We go hands-on Sony’s new camera
When Sony unveiled its top-tier flagship full-frame A9, we wondered when the camera’s top-tier features would trickle down to lower-priced models. Surprisingly enough Sony didn’t take long to announce the A7R III, which had many of the same features that made the A9 great in a slightly cheaper package. But how does Sony’s new baby perform? Spoiler alert: really, really well.
Initial impressions: Almost the same size and design as the previous iteration but with way more features and controls
It was a little difficult identifying the A7R III when we first saw it in the flesh yesterday at Sony’s presser here in Singapore, simply because it shares much of the same design as the previous generation camera. But as familiar as the body of the new camera is, Sony’s put in quite a few improvements to it based on the feedback of users. First, the camera uses a bigger battery pack (the same as the A9) for longer shooting, which was one of the biggest pain points of the previous generation.
There’s also two SD card slots on the side, so you’ll be able to keep shooting all day without having to switch cards on the fly.
There’s also a new joystick that allows photographers to navigate through menus and photos easily, taken from the A9. The display now has touch capability, and connectivity has also been improved, with a new dedicated remote flash plug, as well as USB Type-C connectivity for faster data transfers.
Most of the new stuff is on the inside of the camera. While the A7R III uses the same 42MP BSI CMOS sensor as the previous iteration, there’s been a bunch of improvements done that make it far superior. First off, the camera is able to shoot ridiculously fast, using either its mechanical or electronic shutter, at 10 FPS via either RAW or JPEG. There’s also no shutter blackout when you’re shooting, which gives you better situational awareness.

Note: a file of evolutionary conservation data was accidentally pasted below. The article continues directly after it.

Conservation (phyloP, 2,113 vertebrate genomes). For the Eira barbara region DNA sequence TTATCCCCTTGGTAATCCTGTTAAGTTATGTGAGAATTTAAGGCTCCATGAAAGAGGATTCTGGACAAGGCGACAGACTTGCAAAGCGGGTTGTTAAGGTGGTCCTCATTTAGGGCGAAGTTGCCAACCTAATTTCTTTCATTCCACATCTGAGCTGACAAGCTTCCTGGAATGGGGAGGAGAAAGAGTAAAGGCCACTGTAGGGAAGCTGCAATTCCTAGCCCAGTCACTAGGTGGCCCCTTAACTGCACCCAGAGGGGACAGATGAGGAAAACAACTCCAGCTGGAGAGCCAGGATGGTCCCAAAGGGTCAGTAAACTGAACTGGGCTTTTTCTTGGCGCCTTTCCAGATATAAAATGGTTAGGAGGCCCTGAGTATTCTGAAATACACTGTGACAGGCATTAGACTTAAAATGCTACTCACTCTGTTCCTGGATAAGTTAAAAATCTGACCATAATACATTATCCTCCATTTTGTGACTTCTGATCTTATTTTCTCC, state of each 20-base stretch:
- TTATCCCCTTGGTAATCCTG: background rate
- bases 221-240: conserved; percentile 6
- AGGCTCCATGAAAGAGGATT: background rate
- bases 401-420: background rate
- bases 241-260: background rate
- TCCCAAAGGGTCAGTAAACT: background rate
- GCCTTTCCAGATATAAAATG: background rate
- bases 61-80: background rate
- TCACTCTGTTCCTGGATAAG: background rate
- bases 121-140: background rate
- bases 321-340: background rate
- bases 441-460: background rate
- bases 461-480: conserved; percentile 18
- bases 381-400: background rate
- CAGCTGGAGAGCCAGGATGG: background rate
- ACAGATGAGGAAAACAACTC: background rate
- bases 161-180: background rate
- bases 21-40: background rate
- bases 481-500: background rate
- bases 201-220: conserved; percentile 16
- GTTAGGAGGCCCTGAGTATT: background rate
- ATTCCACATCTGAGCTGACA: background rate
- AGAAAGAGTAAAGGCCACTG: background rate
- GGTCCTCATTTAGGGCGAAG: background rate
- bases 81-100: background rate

The AF of the A7R III is also incredibly fast, and has 399 phase detection AF points as well as 425 contrast AF points. Sony’s also put in an eye AF mode, which allows you to lock onto their face with via their eyes, though the feature only works when the camera is on continuous AF mode.
The camera still has Sony’s class-leading 5-axis image stabilization system, which is rated at 5.5 stops when used with a 50mm lens. The camera also has Pixel Shift shooting capabilities. Pixel Shift shooting basically combines several photos into one for an incredibly detailed shot, though it only works with static subjects.
Sony’s boasting that the A7R III is capable of capturing incredible details with its sensor, and we’re inclined to believe them. Crops of our shots with the device show excellent detail, like the spider webs in the wooden dragon as well as the people on the walkway. It’s an excellent camera to be sure.
All photos taken in the gallery below were taken with Sony’s new FE 24-105 F4 G OSS G-master lens.
While we weren’t able to test it, the A7R III is also capable of shooting 4K capture with Super 35 oversampling mode, and also has the ability to shoot in 120FPS at full HD. The camera also supports shooting HDR via the hybrid log gamma HDR standard, as well as S-Log 3 support.
The Sony A7R III will retail for Php 179,999.